This addresses the scientific need of the times. However, IDT utilizes more than a headquarters organized for the sake of further "design" research; it employs a pervasive strategy to integrate the theory into the mainstream of science.
The Wedge: What It Is, What It Is Doing
Simply put, a wedge is used to pierce or split an object. Perhaps the best illustration of a wedge-like device properly used is that of a sharp axe chopping away at the base of a tree. Eventually, after sufficient well-guided strokes, the tree topples in a purposefully guided direction. The Wedge strategy of the design theorists, can be construed in terms of this tree metaphor. But it's the Darwinian evolutionary tree (so beautifully depicted in the textbooks) that's under the axe here, with the axe head itself representing the cutting/splitting force of IDT's unyielding Wedge.
Actually implementing the Wedge strategy itself (slated for 1996 through 2001) involves a well-equipped, four-part program. The first part is that of research and publicity — where leading scholars are enlisted for the cause, where trail-blazing books are written and published, and where considerable attention is drawn to these matters in the scholarly and popular press. By way of metaphor, the metallic strength of the axe blade (intelligent design theory) strikes the tree hard enough to penetrate the accumulated bark of the neo-Darwinian synthesis. The sharp edges of Behe's Darwin's Black Box, Michael Denton's Evolution: A Theory in Crisis, Johnson's Darwin on Trial, Reason in the Balance and Defeating Darwinism, J. P. Moreland's The Creation Hypothesis, and other books have done their piercing work on the very first stroke.
The second part of the program is that of recruitment and alliance building. In this stage the next wave of theistic scholars begins their cutting-edge work. Also, media and opinion leaders are enlisted to assist and further media connections are cultivated to prepare for more formal challenges to the Darwinian establishment (at least by 2000). Then, different cities throughout the U.S. are tapped for their latent resources — financial and otherwise — over roughly a three-year period. With a second stroke of the intelligent design axe, the theory in Darwin's familiar tree suffers a significantly deeper cut.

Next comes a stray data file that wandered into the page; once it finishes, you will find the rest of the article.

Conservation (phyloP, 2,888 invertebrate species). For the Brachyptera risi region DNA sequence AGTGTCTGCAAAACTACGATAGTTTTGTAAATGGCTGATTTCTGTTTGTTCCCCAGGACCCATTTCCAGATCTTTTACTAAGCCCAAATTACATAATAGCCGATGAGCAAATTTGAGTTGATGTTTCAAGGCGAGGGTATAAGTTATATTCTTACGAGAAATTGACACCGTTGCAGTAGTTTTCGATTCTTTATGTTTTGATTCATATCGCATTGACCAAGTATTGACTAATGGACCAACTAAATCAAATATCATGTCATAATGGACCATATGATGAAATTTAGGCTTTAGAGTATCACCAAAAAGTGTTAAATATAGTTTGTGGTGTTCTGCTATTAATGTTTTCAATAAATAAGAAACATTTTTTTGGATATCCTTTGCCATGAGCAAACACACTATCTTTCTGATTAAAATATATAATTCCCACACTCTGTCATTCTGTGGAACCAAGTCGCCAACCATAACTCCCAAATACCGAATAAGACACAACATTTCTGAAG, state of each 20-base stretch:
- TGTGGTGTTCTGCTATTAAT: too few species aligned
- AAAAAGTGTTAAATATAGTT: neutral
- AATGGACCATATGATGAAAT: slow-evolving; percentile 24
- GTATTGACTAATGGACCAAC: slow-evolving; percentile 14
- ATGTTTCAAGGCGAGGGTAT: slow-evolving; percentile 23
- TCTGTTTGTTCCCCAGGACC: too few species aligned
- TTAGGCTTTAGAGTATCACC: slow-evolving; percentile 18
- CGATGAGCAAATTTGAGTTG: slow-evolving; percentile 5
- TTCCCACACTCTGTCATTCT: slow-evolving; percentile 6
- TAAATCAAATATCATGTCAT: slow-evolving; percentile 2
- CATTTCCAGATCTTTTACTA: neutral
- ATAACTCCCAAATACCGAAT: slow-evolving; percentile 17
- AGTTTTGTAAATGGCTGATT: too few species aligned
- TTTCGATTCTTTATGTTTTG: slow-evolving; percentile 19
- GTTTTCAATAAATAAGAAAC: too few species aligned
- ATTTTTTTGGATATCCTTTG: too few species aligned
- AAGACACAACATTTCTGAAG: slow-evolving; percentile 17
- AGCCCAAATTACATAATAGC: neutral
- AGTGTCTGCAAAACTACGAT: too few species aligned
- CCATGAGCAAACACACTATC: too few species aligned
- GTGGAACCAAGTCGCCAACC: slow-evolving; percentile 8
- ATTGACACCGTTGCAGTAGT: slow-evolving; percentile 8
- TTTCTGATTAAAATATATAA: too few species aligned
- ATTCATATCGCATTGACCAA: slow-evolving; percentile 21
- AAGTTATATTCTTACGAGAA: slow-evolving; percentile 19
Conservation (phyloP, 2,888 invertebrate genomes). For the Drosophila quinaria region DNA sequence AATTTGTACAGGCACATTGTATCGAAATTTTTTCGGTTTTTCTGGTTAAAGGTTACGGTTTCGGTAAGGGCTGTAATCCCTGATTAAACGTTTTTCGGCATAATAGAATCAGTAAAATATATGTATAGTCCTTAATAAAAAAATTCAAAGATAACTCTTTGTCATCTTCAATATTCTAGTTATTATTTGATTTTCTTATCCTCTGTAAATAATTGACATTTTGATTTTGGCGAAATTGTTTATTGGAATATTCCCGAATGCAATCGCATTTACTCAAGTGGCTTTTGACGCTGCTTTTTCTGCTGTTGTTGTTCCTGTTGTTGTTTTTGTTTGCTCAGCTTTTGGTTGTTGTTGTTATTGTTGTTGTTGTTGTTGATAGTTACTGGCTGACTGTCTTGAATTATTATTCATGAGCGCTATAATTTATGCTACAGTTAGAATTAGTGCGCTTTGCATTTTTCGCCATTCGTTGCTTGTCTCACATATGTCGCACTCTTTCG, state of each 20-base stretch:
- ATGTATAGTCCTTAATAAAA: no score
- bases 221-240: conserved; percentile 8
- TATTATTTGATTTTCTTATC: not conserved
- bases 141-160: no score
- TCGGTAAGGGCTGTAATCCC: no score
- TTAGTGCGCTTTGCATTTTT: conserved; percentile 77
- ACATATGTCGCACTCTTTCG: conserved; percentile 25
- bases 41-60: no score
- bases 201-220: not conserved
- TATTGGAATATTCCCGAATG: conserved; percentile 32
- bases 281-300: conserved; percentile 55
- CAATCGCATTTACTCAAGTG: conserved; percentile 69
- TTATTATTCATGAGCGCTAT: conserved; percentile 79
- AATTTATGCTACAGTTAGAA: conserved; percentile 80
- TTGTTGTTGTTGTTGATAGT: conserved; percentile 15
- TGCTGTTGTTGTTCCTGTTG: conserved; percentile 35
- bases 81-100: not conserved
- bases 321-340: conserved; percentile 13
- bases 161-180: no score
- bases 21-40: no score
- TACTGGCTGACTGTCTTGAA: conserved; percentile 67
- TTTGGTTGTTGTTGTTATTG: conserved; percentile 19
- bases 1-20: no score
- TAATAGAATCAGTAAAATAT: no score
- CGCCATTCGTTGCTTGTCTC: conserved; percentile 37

The third part is that of academic breakout conferences. At this point the firestorm debates begin — with academic conferences to be held at distinguished institutions of higher learning like Charles University in Prague, Oxford University, Cambridge University, the University of Chicago, Harvard University, the University of California at Berkeley, and the University of Washington. Essentially, it becomes a beat-them-at-their-own-game proposition; the time has come to outwit the debaters of this age. With a tremendous third stroke of the axe, IDT widens the Wedge at the base of the ready-to-topple tree.
The fourth and final part of the program has a great deal to do with the popular media — where educational video projects, high school textbooks, public TV documentaries, and educational materials for various religious communities become the order of the day. If the general populace is persuaded to reverse its thinking about evolutionary theory, the beautifully illustrated tree of the textbooks will be felled to the ground with the fourth stroke of the IDT axe. As a consequence, evolutionary theory, materialism, naturalism, and other dependent systems will lose their theoretic base. With the whole strategic Wedge enterprise having worked long and hard to expose the inherent contradictions of the related systems, Darwin's tree is poised to fall to the earth with the force of a once mighty paradigm.
An Opportunity for Involvement
The IDT Wedge strategy is not only brilliant in its composite makeup but its fourfold agenda is altogether feasible, especially if its implementers place their successive efforts at the feet of a sovereign God. Moreover, this whole scenario can serve as a wake-up call for Southern Baptists to be more involved in the wider world of global academe. This is happening already in some circles, but there is a telltale lack of Southern Baptist input with respect to the whole IDT Wedge strategy. The movement wants and needs the support and participation of Southern Baptist scholars.
The challenge for us as a corporate body is to not get left behind. We can too easily succumb to the anti-intellectualism that continues to plague the minds and hearts of so many clergy and laity. In view of this, our seminaries, colleges, and universities might consider sponsoring an "Intelligent Design" conference on their campuses. Phillip Johnson, Michael Behe, and other members of the Institute would likely be willing to debate local evolutionists. Or they could come to relay a wealth of information about IDT that the students would never have the time or know-how to unearth. Imagine the manifold impact — from seminaries/universities, to professors, to pastors, to pews.
As it now stands, apologetics and faith/science issues are among the hottest topics in Christian academia. At the level of higher education, Southern Baptists are unquestionably in a position to help initiate and sustain the long-prayed-for paradigm shift away from evolutionary theory.
Many of our larger churches obviously have the needed tools and resources available to sponsor conferences. Neighboring pastors could take advantage of "Intelligent Design" gatherings to teach their people of God's power, intelligence, and creativity.
Many IDT conferences have already taken place in a variety of non-SBC contexts, but we need not be left out. Some might call it a "jumping-on-the-bandwagon" mentality, but the bandwagon is heading in the right direction. Darwin is dead, and Darwinism is getting sicker by the day. And we have the opportunity to help swing the axe.
Hal Ostrander is associate professor of philosophy and religion at Dallas Baptist University.